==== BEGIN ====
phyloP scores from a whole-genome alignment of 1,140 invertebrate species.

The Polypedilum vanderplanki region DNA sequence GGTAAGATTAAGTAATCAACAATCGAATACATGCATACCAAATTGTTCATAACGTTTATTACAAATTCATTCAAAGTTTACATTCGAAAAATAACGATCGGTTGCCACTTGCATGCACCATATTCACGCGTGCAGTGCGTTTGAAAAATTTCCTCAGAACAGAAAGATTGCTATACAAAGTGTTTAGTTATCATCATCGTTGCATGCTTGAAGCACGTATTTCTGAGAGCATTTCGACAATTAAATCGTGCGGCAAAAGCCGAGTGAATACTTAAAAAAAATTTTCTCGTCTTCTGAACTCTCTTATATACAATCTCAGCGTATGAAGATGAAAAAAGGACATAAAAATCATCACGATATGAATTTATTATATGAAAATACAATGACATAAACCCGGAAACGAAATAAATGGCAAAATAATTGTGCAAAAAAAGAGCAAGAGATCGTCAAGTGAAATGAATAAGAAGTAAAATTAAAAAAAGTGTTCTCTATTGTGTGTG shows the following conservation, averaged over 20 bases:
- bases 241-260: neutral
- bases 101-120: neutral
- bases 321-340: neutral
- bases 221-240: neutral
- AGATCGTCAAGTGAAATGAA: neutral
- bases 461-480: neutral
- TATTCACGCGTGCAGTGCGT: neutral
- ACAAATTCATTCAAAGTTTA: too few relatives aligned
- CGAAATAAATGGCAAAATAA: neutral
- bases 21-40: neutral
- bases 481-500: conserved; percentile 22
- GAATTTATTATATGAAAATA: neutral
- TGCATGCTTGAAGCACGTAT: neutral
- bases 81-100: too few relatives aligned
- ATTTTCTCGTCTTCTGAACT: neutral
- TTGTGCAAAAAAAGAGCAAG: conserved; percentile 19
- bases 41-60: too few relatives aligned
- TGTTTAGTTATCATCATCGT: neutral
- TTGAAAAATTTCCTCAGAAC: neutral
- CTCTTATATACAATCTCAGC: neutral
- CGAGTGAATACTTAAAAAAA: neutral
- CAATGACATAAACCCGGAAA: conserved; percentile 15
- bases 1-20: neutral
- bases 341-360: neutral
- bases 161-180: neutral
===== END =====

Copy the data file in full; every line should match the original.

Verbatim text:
phyloP scores from a whole-genome alignment of 1,140 invertebrate species.

The Polypedilum vanderplanki region DNA sequence GGTAAGATTAAGTAATCAACAATCGAATACATGCATACCAAATTGTTCATAACGTTTATTACAAATTCATTCAAAGTTTACATTCGAAAAATAACGATCGGTTGCCACTTGCATGCACCATATTCACGCGTGCAGTGCGTTTGAAAAATTTCCTCAGAACAGAAAGATTGCTATACAAAGTGTTTAGTTATCATCATCGTTGCATGCTTGAAGCACGTATTTCTGAGAGCATTTCGACAATTAAATCGTGCGGCAAAAGCCGAGTGAATACTTAAAAAAAATTTTCTCGTCTTCTGAACTCTCTTATATACAATCTCAGCGTATGAAGATGAAAAAAGGACATAAAAATCATCACGATATGAATTTATTATATGAAAATACAATGACATAAACCCGGAAACGAAATAAATGGCAAAATAATTGTGCAAAAAAAGAGCAAGAGATCGTCAAGTGAAATGAATAAGAAGTAAAATTAAAAAAAGTGTTCTCTATTGTGTGTG shows the following conservation, averaged over 20 bases:
- bases 241-260: neutral
- bases 101-120: neutral
- bases 321-340: neutral
- bases 221-240: neutral
- AGATCGTCAAGTGAAATGAA: neutral
- bases 461-480: neutral
- TATTCACGCGTGCAGTGCGT: neutral
- ACAAATTCATTCAAAGTTTA: too few relatives aligned
- CGAAATAAATGGCAAAATAA: neutral
- bases 21-40: neutral
- bases 481-500: conserved; percentile 22
- GAATTTATTATATGAAAATA: neutral
- TGCATGCTTGAAGCACGTAT: neutral
- bases 81-100: too few relatives aligned
- ATTTTCTCGTCTTCTGAACT: neutral
- TTGTGCAAAAAAAGAGCAAG: conserved; percentile 19
- bases 41-60: too few relatives aligned
- TGTTTAGTTATCATCATCGT: neutral
- TTGAAAAATTTCCTCAGAAC: neutral
- CTCTTATATACAATCTCAGC: neutral
- CGAGTGAATACTTAAAAAAA: neutral
- CAATGACATAAACCCGGAAA: conserved; percentile 15
- bases 1-20: neutral
- bases 341-360: neutral
- bases 161-180: neutral